In the early days of 3-D printing, MakerGear founder Rick Pollack bootstrapped a small business making components in his garage, one part at a time.
“People had homemade 3-D printers, but they didn’t work well,” Pollack says. “I bought a lathe and started making parts so they’d work better.”
Everything changed when, in 2008, he learned about the Fab Lab at Lorain County Community College. The lab, which opened in 2005, had a superior laser-cutting machine, and Pollack jumped at the opportunity to augment his equipment.
“The lab gave me access to a $25,000 piece of cutting and fabricating machinery,” Pollack says. “It was visionary for the college to do. They saw manufacturing companies needed access to advanced machinery that required too large of an investment for a startup.”
Pollack says that access changed everything.
“Seeing what was possible — the resources that were available to me — was really powerful,” he says. “I paid $100 to learn to use the Fab Lab equipment, and we have received the benefits many times over.”
Today MakerGear is a thriving manufacturer, selling thousands of 3-D printers every year. And its printers are being used at one of the world’s biggest companies.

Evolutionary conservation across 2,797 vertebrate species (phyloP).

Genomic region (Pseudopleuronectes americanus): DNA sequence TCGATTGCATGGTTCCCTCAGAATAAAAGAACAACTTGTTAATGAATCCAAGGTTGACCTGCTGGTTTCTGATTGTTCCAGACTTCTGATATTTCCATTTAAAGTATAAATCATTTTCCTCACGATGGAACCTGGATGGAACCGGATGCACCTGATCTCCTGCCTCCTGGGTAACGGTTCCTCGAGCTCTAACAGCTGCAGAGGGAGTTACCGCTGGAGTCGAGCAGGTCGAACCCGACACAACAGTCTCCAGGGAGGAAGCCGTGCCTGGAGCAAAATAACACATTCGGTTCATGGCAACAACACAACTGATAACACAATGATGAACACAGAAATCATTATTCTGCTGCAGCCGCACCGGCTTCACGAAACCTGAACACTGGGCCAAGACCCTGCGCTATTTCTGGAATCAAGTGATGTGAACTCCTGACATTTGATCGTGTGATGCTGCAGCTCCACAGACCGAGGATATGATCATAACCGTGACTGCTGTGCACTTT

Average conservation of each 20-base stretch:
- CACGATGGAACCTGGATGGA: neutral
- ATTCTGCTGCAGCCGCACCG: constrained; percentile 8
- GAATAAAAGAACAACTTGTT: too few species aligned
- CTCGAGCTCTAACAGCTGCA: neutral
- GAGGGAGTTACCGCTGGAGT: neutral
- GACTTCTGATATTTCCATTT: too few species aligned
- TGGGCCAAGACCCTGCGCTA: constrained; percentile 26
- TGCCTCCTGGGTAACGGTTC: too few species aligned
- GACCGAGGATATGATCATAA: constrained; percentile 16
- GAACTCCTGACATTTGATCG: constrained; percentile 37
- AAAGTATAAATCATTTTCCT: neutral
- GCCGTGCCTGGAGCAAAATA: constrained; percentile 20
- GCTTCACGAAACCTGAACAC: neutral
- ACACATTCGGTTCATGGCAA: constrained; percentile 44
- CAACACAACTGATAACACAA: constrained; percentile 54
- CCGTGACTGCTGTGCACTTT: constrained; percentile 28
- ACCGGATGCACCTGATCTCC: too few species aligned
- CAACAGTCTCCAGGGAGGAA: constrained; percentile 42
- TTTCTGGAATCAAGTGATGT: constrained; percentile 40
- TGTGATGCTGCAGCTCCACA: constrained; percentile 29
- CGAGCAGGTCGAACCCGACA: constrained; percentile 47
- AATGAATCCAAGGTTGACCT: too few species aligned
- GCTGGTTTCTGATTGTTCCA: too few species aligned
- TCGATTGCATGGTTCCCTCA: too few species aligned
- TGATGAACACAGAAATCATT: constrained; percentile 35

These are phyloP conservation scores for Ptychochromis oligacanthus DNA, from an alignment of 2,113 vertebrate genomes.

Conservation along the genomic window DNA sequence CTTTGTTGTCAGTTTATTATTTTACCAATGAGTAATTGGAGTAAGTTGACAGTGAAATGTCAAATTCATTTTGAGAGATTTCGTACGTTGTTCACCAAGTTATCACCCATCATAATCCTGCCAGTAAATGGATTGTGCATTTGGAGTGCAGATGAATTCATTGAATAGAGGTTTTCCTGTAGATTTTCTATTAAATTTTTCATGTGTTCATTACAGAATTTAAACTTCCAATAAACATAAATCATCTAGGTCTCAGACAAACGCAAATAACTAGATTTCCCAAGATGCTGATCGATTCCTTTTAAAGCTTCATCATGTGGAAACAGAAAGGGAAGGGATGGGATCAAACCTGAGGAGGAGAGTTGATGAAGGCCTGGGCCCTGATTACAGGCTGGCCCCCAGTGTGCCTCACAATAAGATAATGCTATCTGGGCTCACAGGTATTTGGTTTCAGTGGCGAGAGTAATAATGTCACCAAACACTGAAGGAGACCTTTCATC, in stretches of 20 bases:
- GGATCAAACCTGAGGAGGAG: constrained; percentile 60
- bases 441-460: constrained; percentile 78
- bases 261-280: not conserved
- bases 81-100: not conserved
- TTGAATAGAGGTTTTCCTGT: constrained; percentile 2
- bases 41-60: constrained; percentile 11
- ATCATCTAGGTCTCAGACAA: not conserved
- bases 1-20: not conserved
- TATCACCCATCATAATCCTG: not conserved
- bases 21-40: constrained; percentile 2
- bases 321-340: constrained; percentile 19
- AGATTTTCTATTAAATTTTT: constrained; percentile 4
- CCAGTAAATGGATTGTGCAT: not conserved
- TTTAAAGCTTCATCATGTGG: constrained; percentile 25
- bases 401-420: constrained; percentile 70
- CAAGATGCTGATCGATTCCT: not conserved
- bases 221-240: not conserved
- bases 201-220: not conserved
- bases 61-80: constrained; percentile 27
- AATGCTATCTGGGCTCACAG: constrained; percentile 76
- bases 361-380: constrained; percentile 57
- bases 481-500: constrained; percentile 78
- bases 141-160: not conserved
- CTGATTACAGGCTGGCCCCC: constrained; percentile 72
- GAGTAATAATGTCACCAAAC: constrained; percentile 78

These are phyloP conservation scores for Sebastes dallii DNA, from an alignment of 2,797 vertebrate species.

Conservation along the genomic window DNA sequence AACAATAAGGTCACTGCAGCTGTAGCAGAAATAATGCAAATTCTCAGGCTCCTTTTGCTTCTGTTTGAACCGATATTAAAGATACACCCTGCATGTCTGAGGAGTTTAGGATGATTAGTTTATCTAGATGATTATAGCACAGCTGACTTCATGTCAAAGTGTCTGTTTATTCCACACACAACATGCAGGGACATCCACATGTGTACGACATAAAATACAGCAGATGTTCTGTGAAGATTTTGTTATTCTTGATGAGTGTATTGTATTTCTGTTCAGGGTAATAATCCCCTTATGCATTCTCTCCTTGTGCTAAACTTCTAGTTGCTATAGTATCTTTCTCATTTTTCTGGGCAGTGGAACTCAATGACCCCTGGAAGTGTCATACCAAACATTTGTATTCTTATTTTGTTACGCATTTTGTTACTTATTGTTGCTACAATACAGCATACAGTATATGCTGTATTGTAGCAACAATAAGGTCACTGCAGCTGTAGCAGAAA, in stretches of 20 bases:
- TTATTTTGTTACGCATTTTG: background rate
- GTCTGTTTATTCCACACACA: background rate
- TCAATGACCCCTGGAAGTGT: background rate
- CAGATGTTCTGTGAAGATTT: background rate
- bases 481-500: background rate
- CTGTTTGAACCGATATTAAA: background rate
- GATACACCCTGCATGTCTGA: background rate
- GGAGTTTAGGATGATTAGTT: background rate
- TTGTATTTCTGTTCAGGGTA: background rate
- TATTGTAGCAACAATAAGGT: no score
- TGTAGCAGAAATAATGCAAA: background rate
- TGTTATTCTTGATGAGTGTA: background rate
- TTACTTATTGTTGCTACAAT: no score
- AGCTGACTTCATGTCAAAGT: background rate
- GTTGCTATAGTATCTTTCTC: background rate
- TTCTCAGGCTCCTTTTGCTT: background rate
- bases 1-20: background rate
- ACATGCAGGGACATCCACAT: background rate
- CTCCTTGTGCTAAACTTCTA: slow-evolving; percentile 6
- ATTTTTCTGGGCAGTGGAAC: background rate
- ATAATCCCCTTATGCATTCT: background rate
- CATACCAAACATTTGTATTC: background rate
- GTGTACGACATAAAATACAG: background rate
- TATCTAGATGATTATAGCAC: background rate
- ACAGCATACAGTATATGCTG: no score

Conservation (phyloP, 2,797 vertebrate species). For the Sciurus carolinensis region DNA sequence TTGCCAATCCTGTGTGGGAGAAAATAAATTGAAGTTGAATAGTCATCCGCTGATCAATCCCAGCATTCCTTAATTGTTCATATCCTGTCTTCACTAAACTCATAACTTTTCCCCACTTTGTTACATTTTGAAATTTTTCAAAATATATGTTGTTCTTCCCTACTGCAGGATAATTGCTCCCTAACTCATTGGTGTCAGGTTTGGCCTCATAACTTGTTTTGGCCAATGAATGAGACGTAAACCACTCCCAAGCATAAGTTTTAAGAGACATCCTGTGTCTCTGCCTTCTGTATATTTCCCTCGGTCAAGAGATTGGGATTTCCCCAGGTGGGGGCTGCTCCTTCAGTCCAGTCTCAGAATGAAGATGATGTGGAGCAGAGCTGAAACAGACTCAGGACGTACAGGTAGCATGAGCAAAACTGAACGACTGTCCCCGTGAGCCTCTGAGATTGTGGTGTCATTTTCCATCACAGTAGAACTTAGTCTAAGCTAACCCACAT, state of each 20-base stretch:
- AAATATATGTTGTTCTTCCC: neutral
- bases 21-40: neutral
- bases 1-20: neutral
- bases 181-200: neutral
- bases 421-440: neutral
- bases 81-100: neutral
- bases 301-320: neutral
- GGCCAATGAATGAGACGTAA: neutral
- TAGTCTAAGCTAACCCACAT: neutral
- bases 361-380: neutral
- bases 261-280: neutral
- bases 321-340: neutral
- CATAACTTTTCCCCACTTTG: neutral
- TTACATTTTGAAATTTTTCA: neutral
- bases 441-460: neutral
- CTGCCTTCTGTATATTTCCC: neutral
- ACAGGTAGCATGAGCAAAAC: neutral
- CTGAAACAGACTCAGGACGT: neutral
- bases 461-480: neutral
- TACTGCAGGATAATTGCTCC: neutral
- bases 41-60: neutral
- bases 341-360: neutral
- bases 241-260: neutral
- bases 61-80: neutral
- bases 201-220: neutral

“Google is working on giant dirigible aircrafts,” he says. “They have 50 of our machines in their facilities, printing parts to make this aircraft.”
3-D printing is becoming a key aspect of advanced manufacturing.
“The applications of additive manufacturing are expected to grow significantly as advancement in materials and technologies continue,” says R. Scott Zitek, assistant professor, automation and Fab Lab coordinator at LCCC.
Pollack says he’s stunned by the scope of advancements.
“A 3-D printer is like the Photoshop of things,” he says. “The spectrum is so wide.” He cites a dental lab printing custom teeth and the potential to print custom parts for hip replacements.
“I wildly underestimated the rate of growth,” he says.
To continue to help companies innovate, Pollack’s team introduced its newest product, the MakerGear Ultra One printer.
“The Ultra One was borne out of our customers’ desire for a larger-format printer built with an uncompromising philosophy,” says Ryan Martin-Wagar, MakerGear’s COO. “It is setting a new standard in print quality in the large-format size and will provide customers with a wide range of new possibilities. We expect this to reduce lead times and drive innovation in the aerospace, automotive and defense verticals.”
Pollack attributes the company’s continuing success to its start in LCCC’s Fab Lab.
“The machines we’re building every day and the applications they’re being used for, we’re super proud of that,” says Pollack. “If I had not been exposed to the Fab Lab, MakerGear would not exist.”